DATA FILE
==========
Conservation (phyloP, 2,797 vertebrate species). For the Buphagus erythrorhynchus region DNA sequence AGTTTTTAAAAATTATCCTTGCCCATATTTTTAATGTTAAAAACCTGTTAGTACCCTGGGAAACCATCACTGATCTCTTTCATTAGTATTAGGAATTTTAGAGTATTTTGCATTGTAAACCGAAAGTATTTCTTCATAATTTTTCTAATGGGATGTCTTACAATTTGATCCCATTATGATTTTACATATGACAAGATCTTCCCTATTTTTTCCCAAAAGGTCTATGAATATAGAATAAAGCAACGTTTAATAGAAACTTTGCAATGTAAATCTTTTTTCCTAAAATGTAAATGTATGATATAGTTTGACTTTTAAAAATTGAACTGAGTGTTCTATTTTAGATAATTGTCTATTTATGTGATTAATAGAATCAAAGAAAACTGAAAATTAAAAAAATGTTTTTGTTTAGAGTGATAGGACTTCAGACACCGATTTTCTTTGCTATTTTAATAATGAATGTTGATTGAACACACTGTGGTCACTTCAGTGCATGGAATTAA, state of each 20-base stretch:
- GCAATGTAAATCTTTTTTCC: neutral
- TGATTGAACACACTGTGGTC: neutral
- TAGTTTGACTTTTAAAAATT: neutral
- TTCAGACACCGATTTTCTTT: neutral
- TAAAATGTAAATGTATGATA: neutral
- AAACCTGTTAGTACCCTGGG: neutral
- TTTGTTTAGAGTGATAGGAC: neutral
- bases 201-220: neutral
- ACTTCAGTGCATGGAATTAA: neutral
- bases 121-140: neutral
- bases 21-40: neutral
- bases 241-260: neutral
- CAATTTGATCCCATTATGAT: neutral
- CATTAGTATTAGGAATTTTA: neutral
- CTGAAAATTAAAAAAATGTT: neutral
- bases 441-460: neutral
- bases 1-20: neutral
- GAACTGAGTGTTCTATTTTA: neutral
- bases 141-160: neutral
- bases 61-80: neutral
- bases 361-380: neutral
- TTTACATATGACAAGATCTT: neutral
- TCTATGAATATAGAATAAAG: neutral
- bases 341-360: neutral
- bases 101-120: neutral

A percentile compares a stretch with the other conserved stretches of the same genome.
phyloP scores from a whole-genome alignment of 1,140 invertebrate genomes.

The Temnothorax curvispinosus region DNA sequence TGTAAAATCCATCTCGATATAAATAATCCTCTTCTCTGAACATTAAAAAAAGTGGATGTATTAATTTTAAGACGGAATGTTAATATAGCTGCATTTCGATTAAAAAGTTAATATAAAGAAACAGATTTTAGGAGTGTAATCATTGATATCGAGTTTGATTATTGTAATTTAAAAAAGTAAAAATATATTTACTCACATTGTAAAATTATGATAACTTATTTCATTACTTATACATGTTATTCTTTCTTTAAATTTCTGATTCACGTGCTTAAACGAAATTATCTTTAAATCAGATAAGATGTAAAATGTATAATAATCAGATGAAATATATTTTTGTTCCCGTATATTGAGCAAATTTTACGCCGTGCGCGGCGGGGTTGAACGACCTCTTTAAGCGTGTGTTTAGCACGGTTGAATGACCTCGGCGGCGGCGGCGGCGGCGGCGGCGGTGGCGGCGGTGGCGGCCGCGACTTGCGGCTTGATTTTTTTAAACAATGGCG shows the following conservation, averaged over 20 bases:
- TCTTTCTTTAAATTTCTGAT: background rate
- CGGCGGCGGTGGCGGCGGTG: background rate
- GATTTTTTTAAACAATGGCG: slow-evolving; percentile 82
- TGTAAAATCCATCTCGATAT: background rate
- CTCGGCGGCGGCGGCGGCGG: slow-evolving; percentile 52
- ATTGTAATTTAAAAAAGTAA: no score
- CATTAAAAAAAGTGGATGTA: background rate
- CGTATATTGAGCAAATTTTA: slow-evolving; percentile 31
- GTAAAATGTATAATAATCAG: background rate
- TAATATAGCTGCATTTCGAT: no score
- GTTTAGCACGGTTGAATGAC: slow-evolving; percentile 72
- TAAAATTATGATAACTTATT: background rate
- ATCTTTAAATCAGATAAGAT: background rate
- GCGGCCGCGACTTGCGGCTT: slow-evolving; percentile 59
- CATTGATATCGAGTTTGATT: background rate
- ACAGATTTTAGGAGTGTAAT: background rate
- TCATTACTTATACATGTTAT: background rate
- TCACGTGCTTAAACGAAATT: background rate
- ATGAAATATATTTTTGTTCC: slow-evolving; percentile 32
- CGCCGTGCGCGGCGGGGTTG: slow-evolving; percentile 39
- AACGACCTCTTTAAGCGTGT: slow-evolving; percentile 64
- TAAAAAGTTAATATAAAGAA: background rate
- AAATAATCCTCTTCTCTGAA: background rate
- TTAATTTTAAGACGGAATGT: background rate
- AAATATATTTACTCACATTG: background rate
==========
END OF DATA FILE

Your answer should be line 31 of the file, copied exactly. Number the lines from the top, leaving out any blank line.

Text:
- CGGCGGCGGTGGCGGCGGTG: background rate